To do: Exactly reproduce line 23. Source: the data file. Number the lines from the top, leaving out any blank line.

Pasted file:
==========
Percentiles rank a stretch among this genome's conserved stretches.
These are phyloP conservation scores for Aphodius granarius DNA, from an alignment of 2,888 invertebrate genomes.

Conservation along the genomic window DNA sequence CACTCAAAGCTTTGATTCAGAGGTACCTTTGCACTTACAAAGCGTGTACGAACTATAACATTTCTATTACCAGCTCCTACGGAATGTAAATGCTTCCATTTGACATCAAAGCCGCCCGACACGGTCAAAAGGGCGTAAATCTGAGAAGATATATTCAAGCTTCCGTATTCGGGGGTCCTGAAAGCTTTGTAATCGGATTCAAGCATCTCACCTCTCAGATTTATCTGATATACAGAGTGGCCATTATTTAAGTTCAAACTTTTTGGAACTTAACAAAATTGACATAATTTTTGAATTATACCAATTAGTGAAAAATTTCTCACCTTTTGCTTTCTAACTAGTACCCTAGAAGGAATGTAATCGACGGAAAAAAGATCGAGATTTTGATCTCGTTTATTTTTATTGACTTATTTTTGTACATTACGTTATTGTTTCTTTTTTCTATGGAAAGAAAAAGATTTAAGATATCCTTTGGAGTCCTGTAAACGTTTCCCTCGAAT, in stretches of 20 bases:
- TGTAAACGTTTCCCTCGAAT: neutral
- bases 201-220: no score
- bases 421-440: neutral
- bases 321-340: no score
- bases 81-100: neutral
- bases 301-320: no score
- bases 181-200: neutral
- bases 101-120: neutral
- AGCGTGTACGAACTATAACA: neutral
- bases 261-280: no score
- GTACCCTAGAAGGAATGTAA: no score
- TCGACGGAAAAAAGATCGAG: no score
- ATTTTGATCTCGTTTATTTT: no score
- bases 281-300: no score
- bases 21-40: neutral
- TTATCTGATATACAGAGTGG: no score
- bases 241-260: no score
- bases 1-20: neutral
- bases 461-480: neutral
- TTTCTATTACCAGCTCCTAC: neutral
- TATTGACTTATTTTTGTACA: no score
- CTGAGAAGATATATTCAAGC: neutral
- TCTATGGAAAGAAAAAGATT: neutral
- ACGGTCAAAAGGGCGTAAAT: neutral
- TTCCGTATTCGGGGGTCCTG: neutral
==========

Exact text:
- TTTCTATTACCAGCTCCTAC: neutral